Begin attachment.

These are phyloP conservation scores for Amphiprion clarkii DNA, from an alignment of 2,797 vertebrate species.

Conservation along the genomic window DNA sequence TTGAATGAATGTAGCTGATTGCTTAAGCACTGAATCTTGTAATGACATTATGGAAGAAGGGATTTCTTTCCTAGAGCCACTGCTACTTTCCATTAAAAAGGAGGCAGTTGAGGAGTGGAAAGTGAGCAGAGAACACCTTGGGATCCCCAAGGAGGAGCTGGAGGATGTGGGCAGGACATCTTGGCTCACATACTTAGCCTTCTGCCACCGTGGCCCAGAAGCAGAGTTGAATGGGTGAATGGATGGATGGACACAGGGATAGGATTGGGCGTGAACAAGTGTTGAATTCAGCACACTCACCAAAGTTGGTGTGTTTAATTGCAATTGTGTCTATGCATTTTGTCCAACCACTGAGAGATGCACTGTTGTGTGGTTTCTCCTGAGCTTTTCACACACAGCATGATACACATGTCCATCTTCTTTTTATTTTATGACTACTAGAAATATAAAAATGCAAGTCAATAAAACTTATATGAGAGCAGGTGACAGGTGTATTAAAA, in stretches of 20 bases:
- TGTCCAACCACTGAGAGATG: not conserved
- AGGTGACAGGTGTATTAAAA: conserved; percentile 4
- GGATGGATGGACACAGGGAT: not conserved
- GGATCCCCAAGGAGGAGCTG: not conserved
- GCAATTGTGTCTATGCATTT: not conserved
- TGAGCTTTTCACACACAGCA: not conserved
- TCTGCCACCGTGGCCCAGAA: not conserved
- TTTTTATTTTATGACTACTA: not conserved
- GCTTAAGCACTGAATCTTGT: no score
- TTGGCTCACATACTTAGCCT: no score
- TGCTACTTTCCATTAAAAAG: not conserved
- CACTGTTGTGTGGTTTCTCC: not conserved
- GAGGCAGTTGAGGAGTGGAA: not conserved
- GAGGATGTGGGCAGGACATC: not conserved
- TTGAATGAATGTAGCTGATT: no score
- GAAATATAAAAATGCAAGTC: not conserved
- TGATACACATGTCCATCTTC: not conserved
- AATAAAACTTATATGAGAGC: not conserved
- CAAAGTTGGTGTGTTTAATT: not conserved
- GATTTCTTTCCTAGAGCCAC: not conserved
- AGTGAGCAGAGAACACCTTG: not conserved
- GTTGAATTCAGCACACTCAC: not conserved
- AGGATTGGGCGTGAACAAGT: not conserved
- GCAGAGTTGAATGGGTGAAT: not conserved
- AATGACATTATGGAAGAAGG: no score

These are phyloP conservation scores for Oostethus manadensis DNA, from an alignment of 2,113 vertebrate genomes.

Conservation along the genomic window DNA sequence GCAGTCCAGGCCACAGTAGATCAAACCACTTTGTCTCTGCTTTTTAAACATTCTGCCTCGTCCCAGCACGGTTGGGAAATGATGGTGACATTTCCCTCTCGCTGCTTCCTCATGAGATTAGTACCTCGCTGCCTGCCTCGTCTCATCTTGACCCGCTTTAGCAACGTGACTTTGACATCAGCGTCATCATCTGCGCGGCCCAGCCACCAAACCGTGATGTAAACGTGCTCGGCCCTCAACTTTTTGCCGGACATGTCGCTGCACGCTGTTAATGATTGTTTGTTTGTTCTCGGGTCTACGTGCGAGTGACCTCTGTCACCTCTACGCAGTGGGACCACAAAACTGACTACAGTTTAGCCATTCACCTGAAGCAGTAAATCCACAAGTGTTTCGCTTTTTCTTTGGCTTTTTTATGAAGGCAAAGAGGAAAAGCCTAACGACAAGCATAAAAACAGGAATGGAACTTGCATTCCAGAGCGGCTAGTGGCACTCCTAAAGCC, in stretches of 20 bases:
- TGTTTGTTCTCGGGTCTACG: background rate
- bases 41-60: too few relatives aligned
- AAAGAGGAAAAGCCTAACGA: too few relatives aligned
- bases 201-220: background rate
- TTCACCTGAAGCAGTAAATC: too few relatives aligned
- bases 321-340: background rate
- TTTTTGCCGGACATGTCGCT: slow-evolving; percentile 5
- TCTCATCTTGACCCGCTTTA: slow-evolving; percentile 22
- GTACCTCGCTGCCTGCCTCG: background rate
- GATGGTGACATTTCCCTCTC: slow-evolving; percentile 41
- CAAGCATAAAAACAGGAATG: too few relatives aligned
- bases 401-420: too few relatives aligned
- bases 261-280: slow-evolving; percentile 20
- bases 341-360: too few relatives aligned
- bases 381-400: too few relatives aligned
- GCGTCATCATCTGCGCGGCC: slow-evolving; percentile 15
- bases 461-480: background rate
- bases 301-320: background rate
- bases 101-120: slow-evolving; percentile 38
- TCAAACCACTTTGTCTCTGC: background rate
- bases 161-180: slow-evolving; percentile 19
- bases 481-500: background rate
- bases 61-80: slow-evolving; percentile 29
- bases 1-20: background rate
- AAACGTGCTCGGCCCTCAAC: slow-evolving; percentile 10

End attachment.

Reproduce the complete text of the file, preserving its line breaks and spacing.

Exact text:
These are phyloP conservation scores for Amphiprion clarkii DNA, from an alignment of 2,797 vertebrate species.

Conservation along the genomic window DNA sequence TTGAATGAATGTAGCTGATTGCTTAAGCACTGAATCTTGTAATGACATTATGGAAGAAGGGATTTCTTTCCTAGAGCCACTGCTACTTTCCATTAAAAAGGAGGCAGTTGAGGAGTGGAAAGTGAGCAGAGAACACCTTGGGATCCCCAAGGAGGAGCTGGAGGATGTGGGCAGGACATCTTGGCTCACATACTTAGCCTTCTGCCACCGTGGCCCAGAAGCAGAGTTGAATGGGTGAATGGATGGATGGACACAGGGATAGGATTGGGCGTGAACAAGTGTTGAATTCAGCACACTCACCAAAGTTGGTGTGTTTAATTGCAATTGTGTCTATGCATTTTGTCCAACCACTGAGAGATGCACTGTTGTGTGGTTTCTCCTGAGCTTTTCACACACAGCATGATACACATGTCCATCTTCTTTTTATTTTATGACTACTAGAAATATAAAAATGCAAGTCAATAAAACTTATATGAGAGCAGGTGACAGGTGTATTAAAA, in stretches of 20 bases:
- TGTCCAACCACTGAGAGATG: not conserved
- AGGTGACAGGTGTATTAAAA: conserved; percentile 4
- GGATGGATGGACACAGGGAT: not conserved
- GGATCCCCAAGGAGGAGCTG: not conserved
- GCAATTGTGTCTATGCATTT: not conserved
- TGAGCTTTTCACACACAGCA: not conserved
- TCTGCCACCGTGGCCCAGAA: not conserved
- TTTTTATTTTATGACTACTA: not conserved
- GCTTAAGCACTGAATCTTGT: no score
- TTGGCTCACATACTTAGCCT: no score
- TGCTACTTTCCATTAAAAAG: not conserved
- CACTGTTGTGTGGTTTCTCC: not conserved
- GAGGCAGTTGAGGAGTGGAA: not conserved
- GAGGATGTGGGCAGGACATC: not conserved
- TTGAATGAATGTAGCTGATT: no score
- GAAATATAAAAATGCAAGTC: not conserved
- TGATACACATGTCCATCTTC: not conserved
- AATAAAACTTATATGAGAGC: not conserved
- CAAAGTTGGTGTGTTTAATT: not conserved
- GATTTCTTTCCTAGAGCCAC: not conserved
- AGTGAGCAGAGAACACCTTG: not conserved
- GTTGAATTCAGCACACTCAC: not conserved
- AGGATTGGGCGTGAACAAGT: not conserved
- GCAGAGTTGAATGGGTGAAT: not conserved
- AATGACATTATGGAAGAAGG: no score

These are phyloP conservation scores for Oostethus manadensis DNA, from an alignment of 2,113 vertebrate genomes.

Conservation along the genomic window DNA sequence GCAGTCCAGGCCACAGTAGATCAAACCACTTTGTCTCTGCTTTTTAAACATTCTGCCTCGTCCCAGCACGGTTGGGAAATGATGGTGACATTTCCCTCTCGCTGCTTCCTCATGAGATTAGTACCTCGCTGCCTGCCTCGTCTCATCTTGACCCGCTTTAGCAACGTGACTTTGACATCAGCGTCATCATCTGCGCGGCCCAGCCACCAAACCGTGATGTAAACGTGCTCGGCCCTCAACTTTTTGCCGGACATGTCGCTGCACGCTGTTAATGATTGTTTGTTTGTTCTCGGGTCTACGTGCGAGTGACCTCTGTCACCTCTACGCAGTGGGACCACAAAACTGACTACAGTTTAGCCATTCACCTGAAGCAGTAAATCCACAAGTGTTTCGCTTTTTCTTTGGCTTTTTTATGAAGGCAAAGAGGAAAAGCCTAACGACAAGCATAAAAACAGGAATGGAACTTGCATTCCAGAGCGGCTAGTGGCACTCCTAAAGCC, in stretches of 20 bases:
- TGTTTGTTCTCGGGTCTACG: background rate
- bases 41-60: too few relatives aligned
- AAAGAGGAAAAGCCTAACGA: too few relatives aligned
- bases 201-220: background rate
- TTCACCTGAAGCAGTAAATC: too few relatives aligned
- bases 321-340: background rate
- TTTTTGCCGGACATGTCGCT: slow-evolving; percentile 5
- TCTCATCTTGACCCGCTTTA: slow-evolving; percentile 22
- GTACCTCGCTGCCTGCCTCG: background rate
- GATGGTGACATTTCCCTCTC: slow-evolving; percentile 41
- CAAGCATAAAAACAGGAATG: too few relatives aligned
- bases 401-420: too few relatives aligned
- bases 261-280: slow-evolving; percentile 20
- bases 341-360: too few relatives aligned
- bases 381-400: too few relatives aligned
- GCGTCATCATCTGCGCGGCC: slow-evolving; percentile 15
- bases 461-480: background rate
- bases 301-320: background rate
- bases 101-120: slow-evolving; percentile 38
- TCAAACCACTTTGTCTCTGC: background rate
- bases 161-180: slow-evolving; percentile 19
- bases 481-500: background rate
- bases 61-80: slow-evolving; percentile 29
- bases 1-20: background rate
- AAACGTGCTCGGCCCTCAAC: slow-evolving; percentile 10